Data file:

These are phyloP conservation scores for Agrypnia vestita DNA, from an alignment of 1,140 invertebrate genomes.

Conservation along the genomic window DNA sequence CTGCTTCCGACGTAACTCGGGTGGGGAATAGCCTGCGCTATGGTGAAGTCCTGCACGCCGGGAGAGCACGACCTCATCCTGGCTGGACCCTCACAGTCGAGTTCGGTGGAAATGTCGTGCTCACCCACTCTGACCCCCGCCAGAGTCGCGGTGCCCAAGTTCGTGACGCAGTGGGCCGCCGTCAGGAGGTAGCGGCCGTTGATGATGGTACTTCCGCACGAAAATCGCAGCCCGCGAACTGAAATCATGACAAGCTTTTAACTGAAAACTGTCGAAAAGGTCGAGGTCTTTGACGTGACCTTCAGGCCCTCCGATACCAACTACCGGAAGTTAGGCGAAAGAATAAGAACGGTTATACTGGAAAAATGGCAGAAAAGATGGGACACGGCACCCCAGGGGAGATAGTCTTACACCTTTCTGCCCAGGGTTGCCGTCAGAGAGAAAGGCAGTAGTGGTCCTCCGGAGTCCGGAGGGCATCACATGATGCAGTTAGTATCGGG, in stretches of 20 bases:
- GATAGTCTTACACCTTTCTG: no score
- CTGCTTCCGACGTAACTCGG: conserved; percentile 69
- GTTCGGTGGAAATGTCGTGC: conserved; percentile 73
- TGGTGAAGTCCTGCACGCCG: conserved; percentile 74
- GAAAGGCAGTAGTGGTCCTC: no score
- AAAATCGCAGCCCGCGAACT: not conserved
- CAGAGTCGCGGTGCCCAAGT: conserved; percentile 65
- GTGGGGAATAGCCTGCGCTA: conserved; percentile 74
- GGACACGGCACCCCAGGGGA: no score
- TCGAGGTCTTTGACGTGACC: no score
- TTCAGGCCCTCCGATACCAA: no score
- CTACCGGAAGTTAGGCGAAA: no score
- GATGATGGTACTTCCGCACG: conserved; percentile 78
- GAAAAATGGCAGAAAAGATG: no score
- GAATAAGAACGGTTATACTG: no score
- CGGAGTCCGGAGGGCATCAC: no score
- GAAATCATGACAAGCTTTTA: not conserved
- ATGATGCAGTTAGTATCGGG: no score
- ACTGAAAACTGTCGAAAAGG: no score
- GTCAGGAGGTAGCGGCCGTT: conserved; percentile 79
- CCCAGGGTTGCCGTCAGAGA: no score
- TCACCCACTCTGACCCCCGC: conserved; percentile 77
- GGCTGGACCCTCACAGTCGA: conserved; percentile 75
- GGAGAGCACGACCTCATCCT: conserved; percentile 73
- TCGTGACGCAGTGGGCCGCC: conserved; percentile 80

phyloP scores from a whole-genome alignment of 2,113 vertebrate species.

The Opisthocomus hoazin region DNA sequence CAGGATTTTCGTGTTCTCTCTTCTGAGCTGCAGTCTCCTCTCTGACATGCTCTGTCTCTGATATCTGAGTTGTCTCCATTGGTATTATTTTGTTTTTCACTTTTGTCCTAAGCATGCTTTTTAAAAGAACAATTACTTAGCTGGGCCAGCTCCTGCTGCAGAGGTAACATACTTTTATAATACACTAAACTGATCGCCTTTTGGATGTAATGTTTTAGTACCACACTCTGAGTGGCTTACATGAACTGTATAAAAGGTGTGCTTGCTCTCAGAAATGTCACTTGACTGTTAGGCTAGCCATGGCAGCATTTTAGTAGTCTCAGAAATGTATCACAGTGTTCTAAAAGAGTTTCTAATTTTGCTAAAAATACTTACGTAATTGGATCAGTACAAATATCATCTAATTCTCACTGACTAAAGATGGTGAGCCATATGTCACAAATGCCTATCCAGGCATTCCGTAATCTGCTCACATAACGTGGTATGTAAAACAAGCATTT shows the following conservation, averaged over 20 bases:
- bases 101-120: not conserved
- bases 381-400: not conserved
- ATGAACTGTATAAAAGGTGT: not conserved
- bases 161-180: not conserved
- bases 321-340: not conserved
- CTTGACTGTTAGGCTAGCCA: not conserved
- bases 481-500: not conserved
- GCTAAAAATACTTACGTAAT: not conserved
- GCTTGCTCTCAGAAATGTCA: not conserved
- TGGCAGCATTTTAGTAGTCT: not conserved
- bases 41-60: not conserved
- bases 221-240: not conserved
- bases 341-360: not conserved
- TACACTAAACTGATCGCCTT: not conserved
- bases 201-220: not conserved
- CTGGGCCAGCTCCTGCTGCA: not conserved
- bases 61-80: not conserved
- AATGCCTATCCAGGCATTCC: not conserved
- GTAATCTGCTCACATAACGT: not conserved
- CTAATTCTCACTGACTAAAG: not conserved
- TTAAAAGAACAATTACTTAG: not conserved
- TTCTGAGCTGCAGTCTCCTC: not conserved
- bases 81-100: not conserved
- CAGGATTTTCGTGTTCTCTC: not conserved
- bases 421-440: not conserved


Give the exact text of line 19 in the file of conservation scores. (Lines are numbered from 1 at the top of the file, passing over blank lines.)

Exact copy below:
- GAAATCATGACAAGCTTTTA: not conserved